On Sunday, the Smart Energy Analytics Campaign announced its completion of a four-year initiative showcasing the use of smart building technologies that can save facilities an average of $3 million in annual energy costs.
The U.S. Department of Energy, or DOE, campaign was facilitated by Lawrence Berkeley National Laboratory, or Berkeley Lab, and piloted the use of energy management information systems, or EMIS, in more than 6,500 buildings across the country. Data collected through the campaign’s information systems demonstrated total savings across users of the technology of up to $95 million.
EMIS are a “broad family” of technology that utilize meters, sensors and control systems to continuously analyze the way energy is being used in buildings, according to Jessica Granderson, principal investigator of the campaign’s research. These systems provide users with direct feedback on building performance and uncover hidden instances of waste in day-to-day operations. The campaign is responsible for technological assistance and uses data from partners to inform research, according to a report from the Smart Energy Analytics Campaign.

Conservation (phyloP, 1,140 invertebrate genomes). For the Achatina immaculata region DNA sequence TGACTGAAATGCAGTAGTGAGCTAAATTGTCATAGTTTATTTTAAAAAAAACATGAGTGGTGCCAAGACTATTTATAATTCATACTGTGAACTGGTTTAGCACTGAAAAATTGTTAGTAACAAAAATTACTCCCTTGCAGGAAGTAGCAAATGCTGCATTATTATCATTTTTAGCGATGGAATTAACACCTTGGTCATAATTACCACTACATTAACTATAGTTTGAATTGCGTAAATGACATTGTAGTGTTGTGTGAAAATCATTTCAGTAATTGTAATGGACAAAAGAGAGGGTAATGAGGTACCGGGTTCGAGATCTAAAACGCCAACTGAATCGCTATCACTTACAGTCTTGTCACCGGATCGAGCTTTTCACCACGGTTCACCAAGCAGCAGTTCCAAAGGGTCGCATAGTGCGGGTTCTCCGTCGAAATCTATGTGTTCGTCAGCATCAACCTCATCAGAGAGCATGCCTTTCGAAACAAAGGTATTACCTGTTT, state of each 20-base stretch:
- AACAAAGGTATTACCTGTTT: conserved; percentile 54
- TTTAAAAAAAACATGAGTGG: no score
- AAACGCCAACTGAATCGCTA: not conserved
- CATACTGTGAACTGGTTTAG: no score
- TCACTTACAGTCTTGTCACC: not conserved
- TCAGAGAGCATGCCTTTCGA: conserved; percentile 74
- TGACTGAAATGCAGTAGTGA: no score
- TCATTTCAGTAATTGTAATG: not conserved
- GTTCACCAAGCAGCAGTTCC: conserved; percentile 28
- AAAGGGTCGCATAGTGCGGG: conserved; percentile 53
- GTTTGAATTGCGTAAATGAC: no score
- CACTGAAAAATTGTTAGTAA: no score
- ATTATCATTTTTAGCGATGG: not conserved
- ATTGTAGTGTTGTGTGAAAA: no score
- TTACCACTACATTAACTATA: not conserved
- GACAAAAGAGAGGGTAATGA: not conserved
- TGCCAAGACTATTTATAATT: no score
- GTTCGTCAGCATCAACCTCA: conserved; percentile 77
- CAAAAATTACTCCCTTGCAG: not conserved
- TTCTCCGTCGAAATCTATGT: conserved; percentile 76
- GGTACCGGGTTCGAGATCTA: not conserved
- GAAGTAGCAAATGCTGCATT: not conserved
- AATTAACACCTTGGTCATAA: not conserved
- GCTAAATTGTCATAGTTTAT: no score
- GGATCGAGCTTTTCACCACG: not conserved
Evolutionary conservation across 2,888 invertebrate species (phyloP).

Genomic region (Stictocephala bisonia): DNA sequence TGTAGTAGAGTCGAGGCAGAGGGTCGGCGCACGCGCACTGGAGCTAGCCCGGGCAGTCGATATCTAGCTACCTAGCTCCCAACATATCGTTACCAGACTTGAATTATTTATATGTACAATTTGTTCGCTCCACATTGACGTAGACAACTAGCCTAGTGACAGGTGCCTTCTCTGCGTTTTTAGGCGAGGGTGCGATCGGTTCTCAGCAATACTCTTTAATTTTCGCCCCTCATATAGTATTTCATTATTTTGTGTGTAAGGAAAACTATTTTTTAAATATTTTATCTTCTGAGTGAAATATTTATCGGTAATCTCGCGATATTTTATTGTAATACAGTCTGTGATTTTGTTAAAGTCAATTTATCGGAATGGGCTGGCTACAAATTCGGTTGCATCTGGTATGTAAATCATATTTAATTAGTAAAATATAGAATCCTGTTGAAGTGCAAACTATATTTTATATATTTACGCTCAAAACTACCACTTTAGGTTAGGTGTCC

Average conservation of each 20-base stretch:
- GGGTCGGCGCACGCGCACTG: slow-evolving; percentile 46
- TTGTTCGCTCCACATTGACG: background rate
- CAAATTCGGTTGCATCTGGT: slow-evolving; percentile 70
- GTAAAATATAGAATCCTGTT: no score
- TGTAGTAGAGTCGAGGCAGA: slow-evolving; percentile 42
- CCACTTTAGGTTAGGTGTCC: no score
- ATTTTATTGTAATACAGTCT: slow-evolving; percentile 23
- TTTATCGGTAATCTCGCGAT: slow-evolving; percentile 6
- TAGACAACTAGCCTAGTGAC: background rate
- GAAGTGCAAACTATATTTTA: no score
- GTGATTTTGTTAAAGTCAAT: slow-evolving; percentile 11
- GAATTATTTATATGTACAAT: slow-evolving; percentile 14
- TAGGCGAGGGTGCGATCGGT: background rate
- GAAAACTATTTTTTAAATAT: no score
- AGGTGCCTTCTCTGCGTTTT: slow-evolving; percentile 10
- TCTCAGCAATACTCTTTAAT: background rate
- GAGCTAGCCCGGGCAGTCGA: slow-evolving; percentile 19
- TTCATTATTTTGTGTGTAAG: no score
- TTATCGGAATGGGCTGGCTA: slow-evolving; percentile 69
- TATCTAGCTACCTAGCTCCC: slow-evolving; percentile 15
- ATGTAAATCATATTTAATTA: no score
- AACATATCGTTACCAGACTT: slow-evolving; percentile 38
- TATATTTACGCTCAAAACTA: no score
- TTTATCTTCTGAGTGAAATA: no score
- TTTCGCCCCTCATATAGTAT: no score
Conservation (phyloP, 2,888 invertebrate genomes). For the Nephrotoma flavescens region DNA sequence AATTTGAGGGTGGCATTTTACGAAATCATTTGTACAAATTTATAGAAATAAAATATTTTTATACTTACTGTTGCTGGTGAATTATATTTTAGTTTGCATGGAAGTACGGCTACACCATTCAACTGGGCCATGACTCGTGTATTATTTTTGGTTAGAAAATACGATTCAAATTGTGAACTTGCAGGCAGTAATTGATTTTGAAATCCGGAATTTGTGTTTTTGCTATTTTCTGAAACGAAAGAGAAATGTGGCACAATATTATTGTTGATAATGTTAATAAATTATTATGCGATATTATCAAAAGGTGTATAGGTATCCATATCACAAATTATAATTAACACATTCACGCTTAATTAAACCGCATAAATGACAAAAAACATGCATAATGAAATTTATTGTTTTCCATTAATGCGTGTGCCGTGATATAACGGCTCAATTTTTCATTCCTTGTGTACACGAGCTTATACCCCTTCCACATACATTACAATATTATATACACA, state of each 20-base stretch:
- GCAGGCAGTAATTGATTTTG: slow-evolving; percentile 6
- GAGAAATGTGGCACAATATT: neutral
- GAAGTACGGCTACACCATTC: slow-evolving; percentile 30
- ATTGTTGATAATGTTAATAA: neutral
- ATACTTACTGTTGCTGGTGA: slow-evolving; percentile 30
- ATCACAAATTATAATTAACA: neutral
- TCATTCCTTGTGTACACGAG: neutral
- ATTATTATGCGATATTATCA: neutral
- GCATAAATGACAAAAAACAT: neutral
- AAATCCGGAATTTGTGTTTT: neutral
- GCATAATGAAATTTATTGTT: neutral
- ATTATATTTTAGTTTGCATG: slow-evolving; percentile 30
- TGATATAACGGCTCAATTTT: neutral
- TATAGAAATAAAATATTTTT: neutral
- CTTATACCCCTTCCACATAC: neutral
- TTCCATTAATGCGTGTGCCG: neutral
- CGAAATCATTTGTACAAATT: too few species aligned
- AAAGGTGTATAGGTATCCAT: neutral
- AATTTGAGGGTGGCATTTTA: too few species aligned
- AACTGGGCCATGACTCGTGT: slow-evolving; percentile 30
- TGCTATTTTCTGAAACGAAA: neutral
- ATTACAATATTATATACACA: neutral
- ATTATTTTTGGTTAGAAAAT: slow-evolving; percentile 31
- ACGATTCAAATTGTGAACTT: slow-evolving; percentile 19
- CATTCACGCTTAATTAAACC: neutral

“Working with such a broad install base, half a billion square feet of install space and a hundred organizations … gives us very concrete evidence for cost benefits and savings,” Granderson said. “With the info all available, we hope we see a lot of broad applications across the commercial sector.”
Granderson said the campaign had three objectives: to “spark the adoption” of EMIS, provide assistance to users to maximize achieved value and thoroughly document best practices in order to elevate the technology to more commercial usage.
Through the campaign, 32 EMIS users were recognized for their implementation of the technology.
Kaiser Permanente was commended in 2019 by the DOE and Berkeley Lab for its implementation of fault detection and diagnostic, or FDD, software through the support of the campaign. FDD tools, according to the DOE, specifically report detection of faults and degradation in buildings that typically go undetected.
Beginning with a four-building pilot in 2015, Kaiser expanded FDD tool utilization through the help of the campaign to 69 buildings or 7 million square feet, according to a report from the DOE. The EMIS software, which costs roughly 8 cents per square feet, repays itself, giving Kaiser facilities an annual 12% savings rate on energy costs, according to a press release from Berkeley Lab.
Although the campaign was exclusive to a handful of broad facilities, usage of EMIS technology is on its way to becoming more widespread; according to a report from the DOE, states, including Kentucky and Massachusetts, have subsidized its usage in government-owned facilities.
“This is very exciting work because we are able to take advantage of these strategies,” Granderson said. “Sure, we can think of energy savings, but there are also benefits in streamlining operations in maintenance processes. These are core and fundamental technologies that need to be in place to enable our buildings to be grid-interactive.”